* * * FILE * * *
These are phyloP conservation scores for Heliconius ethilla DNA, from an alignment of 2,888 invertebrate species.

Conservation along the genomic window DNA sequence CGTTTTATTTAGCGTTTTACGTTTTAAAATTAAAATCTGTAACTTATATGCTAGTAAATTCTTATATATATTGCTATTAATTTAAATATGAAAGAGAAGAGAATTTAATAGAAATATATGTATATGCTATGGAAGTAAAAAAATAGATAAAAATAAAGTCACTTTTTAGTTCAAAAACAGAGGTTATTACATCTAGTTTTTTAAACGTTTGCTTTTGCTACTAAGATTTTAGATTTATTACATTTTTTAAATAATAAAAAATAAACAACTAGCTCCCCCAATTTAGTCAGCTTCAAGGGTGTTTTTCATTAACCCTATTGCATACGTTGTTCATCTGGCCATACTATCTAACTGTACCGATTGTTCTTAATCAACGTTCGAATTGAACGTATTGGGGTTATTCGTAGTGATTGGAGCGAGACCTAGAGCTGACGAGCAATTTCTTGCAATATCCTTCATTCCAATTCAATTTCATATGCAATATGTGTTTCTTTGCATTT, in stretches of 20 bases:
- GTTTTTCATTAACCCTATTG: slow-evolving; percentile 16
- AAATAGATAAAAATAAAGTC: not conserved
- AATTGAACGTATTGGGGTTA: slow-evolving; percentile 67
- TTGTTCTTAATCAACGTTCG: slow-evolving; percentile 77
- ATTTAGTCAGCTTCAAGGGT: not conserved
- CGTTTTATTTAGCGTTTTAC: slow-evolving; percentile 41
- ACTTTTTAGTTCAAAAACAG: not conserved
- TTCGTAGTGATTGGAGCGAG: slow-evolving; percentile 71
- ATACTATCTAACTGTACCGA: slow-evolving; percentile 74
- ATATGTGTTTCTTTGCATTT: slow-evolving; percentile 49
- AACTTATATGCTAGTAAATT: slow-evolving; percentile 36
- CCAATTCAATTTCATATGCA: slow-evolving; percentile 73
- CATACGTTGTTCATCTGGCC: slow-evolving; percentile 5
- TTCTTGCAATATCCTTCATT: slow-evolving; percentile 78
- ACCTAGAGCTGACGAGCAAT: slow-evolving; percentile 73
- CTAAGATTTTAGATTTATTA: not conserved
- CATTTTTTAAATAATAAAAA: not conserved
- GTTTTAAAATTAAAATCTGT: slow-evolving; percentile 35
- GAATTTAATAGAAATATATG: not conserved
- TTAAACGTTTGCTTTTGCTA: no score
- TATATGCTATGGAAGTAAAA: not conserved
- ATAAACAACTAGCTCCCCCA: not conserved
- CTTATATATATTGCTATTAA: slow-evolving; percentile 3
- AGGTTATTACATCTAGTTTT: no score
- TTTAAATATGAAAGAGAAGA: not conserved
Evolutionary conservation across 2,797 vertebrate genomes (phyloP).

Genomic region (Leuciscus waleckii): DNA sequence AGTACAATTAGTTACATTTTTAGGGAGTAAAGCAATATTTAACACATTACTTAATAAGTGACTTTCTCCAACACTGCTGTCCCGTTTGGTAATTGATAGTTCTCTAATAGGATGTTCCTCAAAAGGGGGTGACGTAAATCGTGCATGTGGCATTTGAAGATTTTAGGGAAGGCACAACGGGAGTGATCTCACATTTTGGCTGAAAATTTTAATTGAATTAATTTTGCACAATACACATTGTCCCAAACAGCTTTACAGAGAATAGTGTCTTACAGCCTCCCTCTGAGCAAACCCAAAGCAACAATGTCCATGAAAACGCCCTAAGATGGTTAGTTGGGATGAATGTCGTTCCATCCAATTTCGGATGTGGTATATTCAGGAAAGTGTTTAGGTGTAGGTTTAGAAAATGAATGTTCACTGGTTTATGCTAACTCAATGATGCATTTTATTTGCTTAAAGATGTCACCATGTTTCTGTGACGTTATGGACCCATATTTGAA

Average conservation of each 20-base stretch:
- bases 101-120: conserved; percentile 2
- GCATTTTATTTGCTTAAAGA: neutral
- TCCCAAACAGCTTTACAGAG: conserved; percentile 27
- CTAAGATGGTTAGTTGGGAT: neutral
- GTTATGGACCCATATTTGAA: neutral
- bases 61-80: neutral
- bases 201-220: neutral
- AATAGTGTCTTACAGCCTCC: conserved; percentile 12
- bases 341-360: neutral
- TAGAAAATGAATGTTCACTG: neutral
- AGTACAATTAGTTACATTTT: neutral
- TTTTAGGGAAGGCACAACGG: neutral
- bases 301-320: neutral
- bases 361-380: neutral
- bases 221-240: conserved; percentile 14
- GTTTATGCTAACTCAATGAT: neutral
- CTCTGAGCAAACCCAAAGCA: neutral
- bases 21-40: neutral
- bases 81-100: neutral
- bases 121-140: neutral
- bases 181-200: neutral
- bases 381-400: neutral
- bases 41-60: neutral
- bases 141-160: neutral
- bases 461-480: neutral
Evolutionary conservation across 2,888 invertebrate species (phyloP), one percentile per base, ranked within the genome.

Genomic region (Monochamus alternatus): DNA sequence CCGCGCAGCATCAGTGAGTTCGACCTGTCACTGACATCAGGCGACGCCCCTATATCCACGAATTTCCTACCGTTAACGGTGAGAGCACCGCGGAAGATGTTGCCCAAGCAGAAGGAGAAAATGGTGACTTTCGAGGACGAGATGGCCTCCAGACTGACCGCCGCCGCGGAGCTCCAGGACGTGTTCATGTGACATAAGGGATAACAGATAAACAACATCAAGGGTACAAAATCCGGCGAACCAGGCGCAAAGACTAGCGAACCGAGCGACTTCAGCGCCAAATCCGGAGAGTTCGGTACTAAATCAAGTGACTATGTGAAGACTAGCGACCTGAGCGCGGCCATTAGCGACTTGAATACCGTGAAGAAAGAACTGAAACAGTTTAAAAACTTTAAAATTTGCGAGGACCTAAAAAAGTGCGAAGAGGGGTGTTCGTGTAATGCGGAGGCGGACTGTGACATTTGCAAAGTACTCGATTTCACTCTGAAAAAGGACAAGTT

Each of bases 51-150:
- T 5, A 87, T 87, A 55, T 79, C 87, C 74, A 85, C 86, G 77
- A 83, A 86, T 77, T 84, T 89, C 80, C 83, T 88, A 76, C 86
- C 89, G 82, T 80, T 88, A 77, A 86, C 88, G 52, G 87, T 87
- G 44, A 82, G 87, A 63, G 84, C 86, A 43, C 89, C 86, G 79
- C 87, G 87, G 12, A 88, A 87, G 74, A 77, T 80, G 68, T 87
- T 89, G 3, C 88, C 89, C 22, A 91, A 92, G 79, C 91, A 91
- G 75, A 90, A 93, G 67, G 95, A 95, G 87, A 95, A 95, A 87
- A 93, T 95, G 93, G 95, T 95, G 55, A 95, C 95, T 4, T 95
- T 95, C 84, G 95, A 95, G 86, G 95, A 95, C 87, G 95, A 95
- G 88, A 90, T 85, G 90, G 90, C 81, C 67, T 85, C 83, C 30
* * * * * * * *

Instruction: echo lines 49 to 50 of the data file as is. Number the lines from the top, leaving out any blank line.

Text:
- bases 81-100: neutral
- bases 121-140: neutral